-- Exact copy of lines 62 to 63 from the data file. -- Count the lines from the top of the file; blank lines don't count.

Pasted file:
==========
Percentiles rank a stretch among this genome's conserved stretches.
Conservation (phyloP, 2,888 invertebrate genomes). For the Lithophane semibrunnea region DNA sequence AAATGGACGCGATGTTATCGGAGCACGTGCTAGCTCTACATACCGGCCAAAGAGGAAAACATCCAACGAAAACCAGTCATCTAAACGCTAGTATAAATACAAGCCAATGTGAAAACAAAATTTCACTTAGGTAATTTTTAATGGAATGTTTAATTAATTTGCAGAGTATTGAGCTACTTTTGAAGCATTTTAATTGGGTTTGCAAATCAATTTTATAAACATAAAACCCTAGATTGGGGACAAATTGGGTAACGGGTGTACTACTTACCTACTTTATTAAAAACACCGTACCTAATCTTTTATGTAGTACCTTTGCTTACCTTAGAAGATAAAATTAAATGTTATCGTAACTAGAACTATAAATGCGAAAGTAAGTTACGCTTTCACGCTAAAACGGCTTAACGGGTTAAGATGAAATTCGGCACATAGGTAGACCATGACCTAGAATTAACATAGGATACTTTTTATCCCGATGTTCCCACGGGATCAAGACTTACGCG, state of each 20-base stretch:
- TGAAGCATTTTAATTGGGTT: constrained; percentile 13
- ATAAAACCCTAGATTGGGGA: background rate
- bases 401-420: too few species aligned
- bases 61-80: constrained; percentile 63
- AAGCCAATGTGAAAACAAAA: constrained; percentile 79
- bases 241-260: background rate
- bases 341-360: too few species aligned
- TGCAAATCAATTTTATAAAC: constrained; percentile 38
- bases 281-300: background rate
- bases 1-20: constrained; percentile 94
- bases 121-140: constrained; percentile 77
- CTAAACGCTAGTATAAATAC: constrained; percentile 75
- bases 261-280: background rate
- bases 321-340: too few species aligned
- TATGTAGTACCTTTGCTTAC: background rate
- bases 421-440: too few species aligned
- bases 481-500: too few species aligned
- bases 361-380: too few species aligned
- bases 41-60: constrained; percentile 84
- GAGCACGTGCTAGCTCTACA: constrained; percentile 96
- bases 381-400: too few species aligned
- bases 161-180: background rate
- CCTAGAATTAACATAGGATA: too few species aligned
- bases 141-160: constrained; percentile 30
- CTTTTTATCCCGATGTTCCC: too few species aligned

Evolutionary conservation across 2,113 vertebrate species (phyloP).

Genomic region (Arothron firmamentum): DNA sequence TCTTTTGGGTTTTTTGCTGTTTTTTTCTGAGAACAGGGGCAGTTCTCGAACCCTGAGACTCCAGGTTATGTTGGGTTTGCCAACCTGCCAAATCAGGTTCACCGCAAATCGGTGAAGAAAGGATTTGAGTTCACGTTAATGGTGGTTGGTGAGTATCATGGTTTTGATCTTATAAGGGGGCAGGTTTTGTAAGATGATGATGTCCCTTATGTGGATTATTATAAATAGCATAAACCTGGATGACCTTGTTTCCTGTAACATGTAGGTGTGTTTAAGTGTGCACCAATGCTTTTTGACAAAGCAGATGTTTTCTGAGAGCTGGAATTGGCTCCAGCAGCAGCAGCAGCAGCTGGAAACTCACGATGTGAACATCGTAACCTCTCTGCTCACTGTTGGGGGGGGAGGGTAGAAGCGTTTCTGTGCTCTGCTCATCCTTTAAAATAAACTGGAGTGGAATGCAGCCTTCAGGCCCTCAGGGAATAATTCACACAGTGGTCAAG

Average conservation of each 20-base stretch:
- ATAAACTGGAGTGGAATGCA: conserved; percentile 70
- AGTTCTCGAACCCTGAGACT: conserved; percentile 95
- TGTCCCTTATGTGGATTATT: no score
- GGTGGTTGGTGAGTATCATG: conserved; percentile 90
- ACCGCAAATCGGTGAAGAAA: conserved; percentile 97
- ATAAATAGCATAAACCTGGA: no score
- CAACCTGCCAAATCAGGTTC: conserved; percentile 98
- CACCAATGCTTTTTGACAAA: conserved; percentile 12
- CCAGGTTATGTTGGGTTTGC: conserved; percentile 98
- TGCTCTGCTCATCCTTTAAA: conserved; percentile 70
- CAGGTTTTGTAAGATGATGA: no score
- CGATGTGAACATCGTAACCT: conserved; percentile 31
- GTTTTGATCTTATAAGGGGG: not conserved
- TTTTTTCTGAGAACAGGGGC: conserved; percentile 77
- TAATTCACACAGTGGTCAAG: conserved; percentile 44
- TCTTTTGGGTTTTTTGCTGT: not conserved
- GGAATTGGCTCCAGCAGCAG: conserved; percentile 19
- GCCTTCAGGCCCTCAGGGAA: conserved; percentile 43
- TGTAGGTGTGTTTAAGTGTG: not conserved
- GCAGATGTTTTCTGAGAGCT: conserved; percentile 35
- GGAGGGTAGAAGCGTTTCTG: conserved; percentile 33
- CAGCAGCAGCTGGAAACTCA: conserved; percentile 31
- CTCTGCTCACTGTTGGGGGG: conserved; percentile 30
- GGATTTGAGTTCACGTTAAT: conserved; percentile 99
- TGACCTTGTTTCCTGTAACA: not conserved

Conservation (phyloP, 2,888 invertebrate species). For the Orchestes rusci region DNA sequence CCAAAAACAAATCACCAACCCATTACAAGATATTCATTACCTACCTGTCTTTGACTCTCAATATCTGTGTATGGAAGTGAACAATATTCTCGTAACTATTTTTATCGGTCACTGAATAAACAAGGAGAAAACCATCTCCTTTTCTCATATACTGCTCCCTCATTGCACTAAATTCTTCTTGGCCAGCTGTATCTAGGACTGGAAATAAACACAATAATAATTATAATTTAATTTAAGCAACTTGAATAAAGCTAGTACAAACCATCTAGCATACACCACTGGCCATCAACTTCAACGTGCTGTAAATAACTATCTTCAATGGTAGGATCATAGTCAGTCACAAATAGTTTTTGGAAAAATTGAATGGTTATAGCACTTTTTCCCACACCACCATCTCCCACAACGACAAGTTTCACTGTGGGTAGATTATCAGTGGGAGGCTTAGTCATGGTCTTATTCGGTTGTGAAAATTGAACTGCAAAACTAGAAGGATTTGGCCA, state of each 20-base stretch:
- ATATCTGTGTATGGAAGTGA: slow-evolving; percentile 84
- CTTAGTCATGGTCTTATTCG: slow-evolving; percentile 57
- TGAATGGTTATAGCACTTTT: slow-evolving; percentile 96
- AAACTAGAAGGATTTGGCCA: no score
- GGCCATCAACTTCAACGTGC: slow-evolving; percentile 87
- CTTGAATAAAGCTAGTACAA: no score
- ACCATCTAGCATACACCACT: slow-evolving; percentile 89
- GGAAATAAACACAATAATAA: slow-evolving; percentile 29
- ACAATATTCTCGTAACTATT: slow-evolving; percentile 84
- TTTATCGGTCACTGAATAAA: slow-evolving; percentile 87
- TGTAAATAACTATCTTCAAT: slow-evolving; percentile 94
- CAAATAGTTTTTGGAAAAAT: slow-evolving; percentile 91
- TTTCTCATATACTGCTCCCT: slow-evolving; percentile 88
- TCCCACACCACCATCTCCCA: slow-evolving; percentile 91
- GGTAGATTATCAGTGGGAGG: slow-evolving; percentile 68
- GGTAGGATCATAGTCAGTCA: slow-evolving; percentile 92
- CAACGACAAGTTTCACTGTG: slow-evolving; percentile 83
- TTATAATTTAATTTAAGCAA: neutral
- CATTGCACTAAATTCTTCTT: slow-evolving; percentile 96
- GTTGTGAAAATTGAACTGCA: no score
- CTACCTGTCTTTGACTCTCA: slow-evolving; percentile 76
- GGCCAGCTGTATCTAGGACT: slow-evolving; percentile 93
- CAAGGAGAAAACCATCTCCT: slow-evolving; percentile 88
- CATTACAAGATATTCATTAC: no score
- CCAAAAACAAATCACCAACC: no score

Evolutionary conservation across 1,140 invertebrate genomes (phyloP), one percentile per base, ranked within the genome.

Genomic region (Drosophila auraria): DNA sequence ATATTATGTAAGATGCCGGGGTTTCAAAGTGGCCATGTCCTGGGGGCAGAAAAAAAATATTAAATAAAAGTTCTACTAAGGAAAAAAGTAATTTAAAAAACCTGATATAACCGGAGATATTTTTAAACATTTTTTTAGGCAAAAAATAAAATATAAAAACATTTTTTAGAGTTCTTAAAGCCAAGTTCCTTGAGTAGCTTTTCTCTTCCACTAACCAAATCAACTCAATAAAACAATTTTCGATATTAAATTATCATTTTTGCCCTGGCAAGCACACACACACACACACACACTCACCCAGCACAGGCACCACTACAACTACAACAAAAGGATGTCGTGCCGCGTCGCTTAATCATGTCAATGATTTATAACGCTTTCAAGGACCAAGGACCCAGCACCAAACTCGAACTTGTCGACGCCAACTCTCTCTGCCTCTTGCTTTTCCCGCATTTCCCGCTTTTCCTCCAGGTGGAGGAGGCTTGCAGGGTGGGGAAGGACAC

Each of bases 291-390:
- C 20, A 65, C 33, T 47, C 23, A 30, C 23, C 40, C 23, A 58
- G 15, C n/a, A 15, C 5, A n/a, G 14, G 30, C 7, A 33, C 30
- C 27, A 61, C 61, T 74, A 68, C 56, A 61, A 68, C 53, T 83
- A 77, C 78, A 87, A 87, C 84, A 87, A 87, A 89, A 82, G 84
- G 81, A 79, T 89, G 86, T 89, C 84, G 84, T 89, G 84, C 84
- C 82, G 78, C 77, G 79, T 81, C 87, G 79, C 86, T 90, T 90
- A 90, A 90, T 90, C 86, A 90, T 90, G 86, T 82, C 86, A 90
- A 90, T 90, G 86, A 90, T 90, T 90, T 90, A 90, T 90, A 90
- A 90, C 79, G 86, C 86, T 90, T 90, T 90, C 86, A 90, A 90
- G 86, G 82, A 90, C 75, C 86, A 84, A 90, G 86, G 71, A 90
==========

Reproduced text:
- CTTGAATAAAGCTAGTACAA: no score
- ACCATCTAGCATACACCACT: slow-evolving; percentile 89